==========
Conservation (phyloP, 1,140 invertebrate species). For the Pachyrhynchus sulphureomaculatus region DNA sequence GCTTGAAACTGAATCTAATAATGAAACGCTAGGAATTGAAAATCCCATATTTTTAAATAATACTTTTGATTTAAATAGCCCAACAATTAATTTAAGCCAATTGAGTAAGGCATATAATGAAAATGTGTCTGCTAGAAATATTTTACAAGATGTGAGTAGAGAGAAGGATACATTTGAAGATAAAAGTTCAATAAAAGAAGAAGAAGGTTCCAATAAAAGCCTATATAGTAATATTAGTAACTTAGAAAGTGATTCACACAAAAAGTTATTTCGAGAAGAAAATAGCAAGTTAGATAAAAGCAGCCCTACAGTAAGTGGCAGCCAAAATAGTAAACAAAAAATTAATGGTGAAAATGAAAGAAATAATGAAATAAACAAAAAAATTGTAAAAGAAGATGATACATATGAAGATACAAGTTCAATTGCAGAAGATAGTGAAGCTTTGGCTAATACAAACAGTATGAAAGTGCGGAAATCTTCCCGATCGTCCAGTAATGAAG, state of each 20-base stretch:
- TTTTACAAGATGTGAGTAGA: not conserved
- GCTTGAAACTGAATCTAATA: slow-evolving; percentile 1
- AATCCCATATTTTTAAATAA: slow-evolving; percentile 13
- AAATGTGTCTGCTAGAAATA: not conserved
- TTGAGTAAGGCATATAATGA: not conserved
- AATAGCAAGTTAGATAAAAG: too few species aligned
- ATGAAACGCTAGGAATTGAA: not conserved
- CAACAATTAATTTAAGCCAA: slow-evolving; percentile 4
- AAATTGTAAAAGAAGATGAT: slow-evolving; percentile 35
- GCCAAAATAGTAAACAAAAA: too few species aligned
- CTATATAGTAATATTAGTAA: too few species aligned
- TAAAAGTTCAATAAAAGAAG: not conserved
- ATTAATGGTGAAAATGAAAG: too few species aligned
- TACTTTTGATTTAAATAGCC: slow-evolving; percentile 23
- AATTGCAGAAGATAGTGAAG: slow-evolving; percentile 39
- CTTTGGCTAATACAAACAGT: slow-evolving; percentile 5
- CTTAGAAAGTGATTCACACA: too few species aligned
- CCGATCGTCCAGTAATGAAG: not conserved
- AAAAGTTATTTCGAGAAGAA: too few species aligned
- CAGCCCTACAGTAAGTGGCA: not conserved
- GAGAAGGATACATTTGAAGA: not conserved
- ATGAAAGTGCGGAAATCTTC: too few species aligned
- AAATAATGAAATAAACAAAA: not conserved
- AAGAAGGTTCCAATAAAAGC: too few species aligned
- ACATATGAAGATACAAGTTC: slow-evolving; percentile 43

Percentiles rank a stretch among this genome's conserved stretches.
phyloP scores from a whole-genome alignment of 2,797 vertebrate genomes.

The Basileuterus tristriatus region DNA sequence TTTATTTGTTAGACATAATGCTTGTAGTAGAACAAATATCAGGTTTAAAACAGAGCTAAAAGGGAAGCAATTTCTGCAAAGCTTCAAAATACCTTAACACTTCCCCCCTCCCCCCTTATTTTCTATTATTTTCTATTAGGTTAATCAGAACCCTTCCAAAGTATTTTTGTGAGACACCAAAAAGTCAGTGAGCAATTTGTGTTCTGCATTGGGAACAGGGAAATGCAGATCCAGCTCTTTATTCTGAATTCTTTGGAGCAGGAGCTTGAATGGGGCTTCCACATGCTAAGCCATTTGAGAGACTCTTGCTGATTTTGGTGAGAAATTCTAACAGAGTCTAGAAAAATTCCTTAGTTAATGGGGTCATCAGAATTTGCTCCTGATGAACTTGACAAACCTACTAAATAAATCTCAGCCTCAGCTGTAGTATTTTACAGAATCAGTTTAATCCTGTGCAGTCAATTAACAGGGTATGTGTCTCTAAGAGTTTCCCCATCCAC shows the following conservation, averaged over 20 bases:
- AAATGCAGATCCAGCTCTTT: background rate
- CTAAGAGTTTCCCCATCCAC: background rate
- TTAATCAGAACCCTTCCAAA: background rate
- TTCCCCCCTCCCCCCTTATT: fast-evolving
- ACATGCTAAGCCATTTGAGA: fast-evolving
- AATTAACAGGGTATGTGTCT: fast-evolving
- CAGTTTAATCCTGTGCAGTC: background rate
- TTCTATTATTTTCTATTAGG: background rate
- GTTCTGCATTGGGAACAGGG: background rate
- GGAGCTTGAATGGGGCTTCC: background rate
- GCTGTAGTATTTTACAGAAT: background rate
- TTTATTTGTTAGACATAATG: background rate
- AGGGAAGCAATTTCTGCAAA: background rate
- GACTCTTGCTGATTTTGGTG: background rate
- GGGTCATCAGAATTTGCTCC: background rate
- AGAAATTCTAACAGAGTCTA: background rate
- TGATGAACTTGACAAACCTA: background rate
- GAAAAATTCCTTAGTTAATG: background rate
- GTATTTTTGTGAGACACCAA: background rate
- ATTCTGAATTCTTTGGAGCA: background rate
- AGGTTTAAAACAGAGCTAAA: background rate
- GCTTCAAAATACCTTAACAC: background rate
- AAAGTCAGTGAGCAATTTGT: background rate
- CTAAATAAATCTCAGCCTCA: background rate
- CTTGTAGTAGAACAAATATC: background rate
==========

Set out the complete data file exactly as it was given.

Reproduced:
Conservation (phyloP, 1,140 invertebrate species). For the Pachyrhynchus sulphureomaculatus region DNA sequence GCTTGAAACTGAATCTAATAATGAAACGCTAGGAATTGAAAATCCCATATTTTTAAATAATACTTTTGATTTAAATAGCCCAACAATTAATTTAAGCCAATTGAGTAAGGCATATAATGAAAATGTGTCTGCTAGAAATATTTTACAAGATGTGAGTAGAGAGAAGGATACATTTGAAGATAAAAGTTCAATAAAAGAAGAAGAAGGTTCCAATAAAAGCCTATATAGTAATATTAGTAACTTAGAAAGTGATTCACACAAAAAGTTATTTCGAGAAGAAAATAGCAAGTTAGATAAAAGCAGCCCTACAGTAAGTGGCAGCCAAAATAGTAAACAAAAAATTAATGGTGAAAATGAAAGAAATAATGAAATAAACAAAAAAATTGTAAAAGAAGATGATACATATGAAGATACAAGTTCAATTGCAGAAGATAGTGAAGCTTTGGCTAATACAAACAGTATGAAAGTGCGGAAATCTTCCCGATCGTCCAGTAATGAAG, state of each 20-base stretch:
- TTTTACAAGATGTGAGTAGA: not conserved
- GCTTGAAACTGAATCTAATA: slow-evolving; percentile 1
- AATCCCATATTTTTAAATAA: slow-evolving; percentile 13
- AAATGTGTCTGCTAGAAATA: not conserved
- TTGAGTAAGGCATATAATGA: not conserved
- AATAGCAAGTTAGATAAAAG: too few species aligned
- ATGAAACGCTAGGAATTGAA: not conserved
- CAACAATTAATTTAAGCCAA: slow-evolving; percentile 4
- AAATTGTAAAAGAAGATGAT: slow-evolving; percentile 35
- GCCAAAATAGTAAACAAAAA: too few species aligned
- CTATATAGTAATATTAGTAA: too few species aligned
- TAAAAGTTCAATAAAAGAAG: not conserved
- ATTAATGGTGAAAATGAAAG: too few species aligned
- TACTTTTGATTTAAATAGCC: slow-evolving; percentile 23
- AATTGCAGAAGATAGTGAAG: slow-evolving; percentile 39
- CTTTGGCTAATACAAACAGT: slow-evolving; percentile 5
- CTTAGAAAGTGATTCACACA: too few species aligned
- CCGATCGTCCAGTAATGAAG: not conserved
- AAAAGTTATTTCGAGAAGAA: too few species aligned
- CAGCCCTACAGTAAGTGGCA: not conserved
- GAGAAGGATACATTTGAAGA: not conserved
- ATGAAAGTGCGGAAATCTTC: too few species aligned
- AAATAATGAAATAAACAAAA: not conserved
- AAGAAGGTTCCAATAAAAGC: too few species aligned
- ACATATGAAGATACAAGTTC: slow-evolving; percentile 43

Percentiles rank a stretch among this genome's conserved stretches.
phyloP scores from a whole-genome alignment of 2,797 vertebrate genomes.

The Basileuterus tristriatus region DNA sequence TTTATTTGTTAGACATAATGCTTGTAGTAGAACAAATATCAGGTTTAAAACAGAGCTAAAAGGGAAGCAATTTCTGCAAAGCTTCAAAATACCTTAACACTTCCCCCCTCCCCCCTTATTTTCTATTATTTTCTATTAGGTTAATCAGAACCCTTCCAAAGTATTTTTGTGAGACACCAAAAAGTCAGTGAGCAATTTGTGTTCTGCATTGGGAACAGGGAAATGCAGATCCAGCTCTTTATTCTGAATTCTTTGGAGCAGGAGCTTGAATGGGGCTTCCACATGCTAAGCCATTTGAGAGACTCTTGCTGATTTTGGTGAGAAATTCTAACAGAGTCTAGAAAAATTCCTTAGTTAATGGGGTCATCAGAATTTGCTCCTGATGAACTTGACAAACCTACTAAATAAATCTCAGCCTCAGCTGTAGTATTTTACAGAATCAGTTTAATCCTGTGCAGTCAATTAACAGGGTATGTGTCTCTAAGAGTTTCCCCATCCAC shows the following conservation, averaged over 20 bases:
- AAATGCAGATCCAGCTCTTT: background rate
- CTAAGAGTTTCCCCATCCAC: background rate
- TTAATCAGAACCCTTCCAAA: background rate
- TTCCCCCCTCCCCCCTTATT: fast-evolving
- ACATGCTAAGCCATTTGAGA: fast-evolving
- AATTAACAGGGTATGTGTCT: fast-evolving
- CAGTTTAATCCTGTGCAGTC: background rate
- TTCTATTATTTTCTATTAGG: background rate
- GTTCTGCATTGGGAACAGGG: background rate
- GGAGCTTGAATGGGGCTTCC: background rate
- GCTGTAGTATTTTACAGAAT: background rate
- TTTATTTGTTAGACATAATG: background rate
- AGGGAAGCAATTTCTGCAAA: background rate
- GACTCTTGCTGATTTTGGTG: background rate
- GGGTCATCAGAATTTGCTCC: background rate
- AGAAATTCTAACAGAGTCTA: background rate
- TGATGAACTTGACAAACCTA: background rate
- GAAAAATTCCTTAGTTAATG: background rate
- GTATTTTTGTGAGACACCAA: background rate
- ATTCTGAATTCTTTGGAGCA: background rate
- AGGTTTAAAACAGAGCTAAA: background rate
- GCTTCAAAATACCTTAACAC: background rate
- AAAGTCAGTGAGCAATTTGT: background rate
- CTAAATAAATCTCAGCCTCA: background rate
- CTTGTAGTAGAACAAATATC: background rate